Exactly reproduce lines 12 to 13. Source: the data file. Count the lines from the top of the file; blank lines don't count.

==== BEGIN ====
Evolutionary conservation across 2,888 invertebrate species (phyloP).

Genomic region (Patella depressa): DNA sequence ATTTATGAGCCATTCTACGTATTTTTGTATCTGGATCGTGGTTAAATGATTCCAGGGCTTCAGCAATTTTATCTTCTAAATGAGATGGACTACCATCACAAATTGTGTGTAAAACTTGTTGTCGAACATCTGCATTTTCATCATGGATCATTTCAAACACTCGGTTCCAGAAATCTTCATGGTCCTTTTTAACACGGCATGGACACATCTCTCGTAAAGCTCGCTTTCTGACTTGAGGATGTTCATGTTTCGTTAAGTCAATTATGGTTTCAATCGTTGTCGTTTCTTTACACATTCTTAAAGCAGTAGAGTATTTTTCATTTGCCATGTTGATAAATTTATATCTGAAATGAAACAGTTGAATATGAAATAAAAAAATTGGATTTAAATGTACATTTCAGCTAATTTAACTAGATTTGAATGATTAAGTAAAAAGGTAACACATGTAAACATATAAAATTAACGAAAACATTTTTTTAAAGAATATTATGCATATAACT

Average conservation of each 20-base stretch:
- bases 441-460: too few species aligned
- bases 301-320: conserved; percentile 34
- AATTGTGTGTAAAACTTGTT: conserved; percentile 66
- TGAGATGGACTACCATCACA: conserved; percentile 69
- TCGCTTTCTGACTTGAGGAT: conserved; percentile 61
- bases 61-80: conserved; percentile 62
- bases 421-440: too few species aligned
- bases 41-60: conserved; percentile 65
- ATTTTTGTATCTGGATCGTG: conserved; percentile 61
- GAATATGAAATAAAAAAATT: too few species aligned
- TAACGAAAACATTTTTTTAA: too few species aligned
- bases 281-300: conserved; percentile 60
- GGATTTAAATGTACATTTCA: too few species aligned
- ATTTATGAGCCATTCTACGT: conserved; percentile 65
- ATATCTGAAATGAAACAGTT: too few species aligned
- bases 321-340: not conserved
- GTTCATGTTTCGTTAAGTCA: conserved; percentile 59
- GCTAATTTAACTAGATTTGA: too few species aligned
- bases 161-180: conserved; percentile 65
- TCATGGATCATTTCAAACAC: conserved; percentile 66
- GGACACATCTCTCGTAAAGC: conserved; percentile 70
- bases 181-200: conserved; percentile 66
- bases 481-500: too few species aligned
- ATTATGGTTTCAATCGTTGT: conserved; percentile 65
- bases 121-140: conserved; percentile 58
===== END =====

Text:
- ATTTTTGTATCTGGATCGTG: conserved; percentile 61
- GAATATGAAATAAAAAAATT: too few species aligned